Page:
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Aquantia Vice President of Business Development Phil Delansay, the company’s founding chief executive, declined to give a timetable for an IPO or a company valuation. But he said Aquantia has been speaking at investor conferences and meeting with tier-one bankers for about a year in order to educate the market so that public investors aren’t taken by surprise.
Aquantia’s latest investor is San Jose-based Xilinx Inc., which makes programmable integrated circuits and led the Series G round.
Current investors including New Enterprise Associates, Greylock Partners, Lightspeed Venture Partners, Pinnacle Ventures and Rusnano, which is charged with developing the Russian nanotechnology industry and is owned by the Government of the Russian Federation, participated. The financing brought the company’s total funding to about $160 million.
The company makes 10Gigabit Ethernet integrated circuits that send data over cables that enable high-speed Internet connections to data centers, the cloud and ultimately to businesses.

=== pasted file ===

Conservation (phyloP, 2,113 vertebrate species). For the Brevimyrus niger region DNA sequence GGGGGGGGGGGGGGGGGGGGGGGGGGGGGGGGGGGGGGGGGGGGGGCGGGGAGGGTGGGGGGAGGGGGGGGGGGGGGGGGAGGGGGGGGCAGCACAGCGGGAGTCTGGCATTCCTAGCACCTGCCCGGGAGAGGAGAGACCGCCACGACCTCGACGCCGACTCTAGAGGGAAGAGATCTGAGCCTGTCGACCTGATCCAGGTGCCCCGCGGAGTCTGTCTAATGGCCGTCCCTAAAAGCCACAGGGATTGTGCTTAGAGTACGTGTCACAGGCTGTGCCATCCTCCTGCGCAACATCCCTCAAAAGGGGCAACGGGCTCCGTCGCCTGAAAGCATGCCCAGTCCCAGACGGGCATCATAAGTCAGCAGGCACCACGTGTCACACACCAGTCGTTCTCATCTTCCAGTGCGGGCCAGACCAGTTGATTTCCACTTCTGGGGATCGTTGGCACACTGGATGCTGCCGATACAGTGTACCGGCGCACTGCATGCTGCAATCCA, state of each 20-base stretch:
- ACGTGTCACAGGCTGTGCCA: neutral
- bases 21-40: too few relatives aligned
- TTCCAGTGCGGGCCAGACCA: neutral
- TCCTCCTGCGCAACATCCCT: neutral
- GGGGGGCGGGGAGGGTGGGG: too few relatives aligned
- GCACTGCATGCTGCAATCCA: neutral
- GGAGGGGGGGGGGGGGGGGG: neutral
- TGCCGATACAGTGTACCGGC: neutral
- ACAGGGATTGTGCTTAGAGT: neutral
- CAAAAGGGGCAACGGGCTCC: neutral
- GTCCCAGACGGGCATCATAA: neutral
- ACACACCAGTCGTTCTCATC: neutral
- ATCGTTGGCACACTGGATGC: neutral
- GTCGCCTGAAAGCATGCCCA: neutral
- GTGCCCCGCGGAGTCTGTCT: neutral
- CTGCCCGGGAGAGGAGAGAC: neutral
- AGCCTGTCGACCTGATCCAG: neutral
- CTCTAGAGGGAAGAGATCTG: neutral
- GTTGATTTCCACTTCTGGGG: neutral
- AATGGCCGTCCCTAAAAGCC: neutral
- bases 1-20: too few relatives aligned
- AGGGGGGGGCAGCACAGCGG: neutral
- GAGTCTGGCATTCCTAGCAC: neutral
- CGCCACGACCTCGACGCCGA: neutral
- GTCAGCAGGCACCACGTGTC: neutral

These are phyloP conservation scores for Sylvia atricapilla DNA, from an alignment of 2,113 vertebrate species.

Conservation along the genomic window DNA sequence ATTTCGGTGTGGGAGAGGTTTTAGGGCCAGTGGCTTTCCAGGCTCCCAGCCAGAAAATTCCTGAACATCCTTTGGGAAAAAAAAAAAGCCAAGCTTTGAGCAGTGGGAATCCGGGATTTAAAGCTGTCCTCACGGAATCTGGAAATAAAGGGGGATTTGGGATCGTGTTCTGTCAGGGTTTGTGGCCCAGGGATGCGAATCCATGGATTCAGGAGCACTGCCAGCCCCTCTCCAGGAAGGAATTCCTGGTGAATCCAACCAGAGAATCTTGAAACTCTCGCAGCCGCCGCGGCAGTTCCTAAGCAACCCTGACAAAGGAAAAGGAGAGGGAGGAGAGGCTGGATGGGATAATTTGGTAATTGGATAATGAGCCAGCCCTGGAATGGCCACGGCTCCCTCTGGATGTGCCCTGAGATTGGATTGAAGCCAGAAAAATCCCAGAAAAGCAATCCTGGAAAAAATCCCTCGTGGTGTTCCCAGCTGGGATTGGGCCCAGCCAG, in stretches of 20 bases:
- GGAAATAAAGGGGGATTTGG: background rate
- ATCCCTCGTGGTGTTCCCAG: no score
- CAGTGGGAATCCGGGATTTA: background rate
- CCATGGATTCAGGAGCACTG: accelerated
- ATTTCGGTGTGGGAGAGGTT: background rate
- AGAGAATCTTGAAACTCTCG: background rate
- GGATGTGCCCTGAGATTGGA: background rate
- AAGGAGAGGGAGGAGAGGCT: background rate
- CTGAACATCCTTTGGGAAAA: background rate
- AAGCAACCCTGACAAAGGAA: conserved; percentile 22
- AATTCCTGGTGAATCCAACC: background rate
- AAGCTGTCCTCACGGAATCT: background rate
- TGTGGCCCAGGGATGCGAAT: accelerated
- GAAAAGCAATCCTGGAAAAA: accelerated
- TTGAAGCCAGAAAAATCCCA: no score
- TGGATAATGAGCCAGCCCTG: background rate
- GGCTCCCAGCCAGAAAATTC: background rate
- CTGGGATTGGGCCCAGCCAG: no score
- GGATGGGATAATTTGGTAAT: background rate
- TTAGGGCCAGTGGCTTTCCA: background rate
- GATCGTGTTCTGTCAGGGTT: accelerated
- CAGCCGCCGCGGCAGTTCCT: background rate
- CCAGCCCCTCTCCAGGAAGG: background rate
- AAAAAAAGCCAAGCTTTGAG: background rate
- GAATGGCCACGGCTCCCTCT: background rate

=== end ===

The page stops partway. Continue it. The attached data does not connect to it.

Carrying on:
“There are not many opportunities left out there for semiconductor companies to access such a big market,” Mr. Delansay said. 10Gigabit Ethernet is one of a series of standards that have enabled Internet connections that are each 10 times faster than the previous generation.
Each generation of Ethernet has had a new leader, according to Mr. Delansay, who cites National Semiconductor Corp., Broadcom Corp. and Marvell Technology Group Ltd. as the leaders of previous generations.
He says Aquantia, which is based in Milpitas, Calif., and is about 10 years old, holds 70% of the market for 10GBASE-T, an emerging standard for 10Gigabit Ethernet going over copper wire, and says the company’s main target is Broadcom.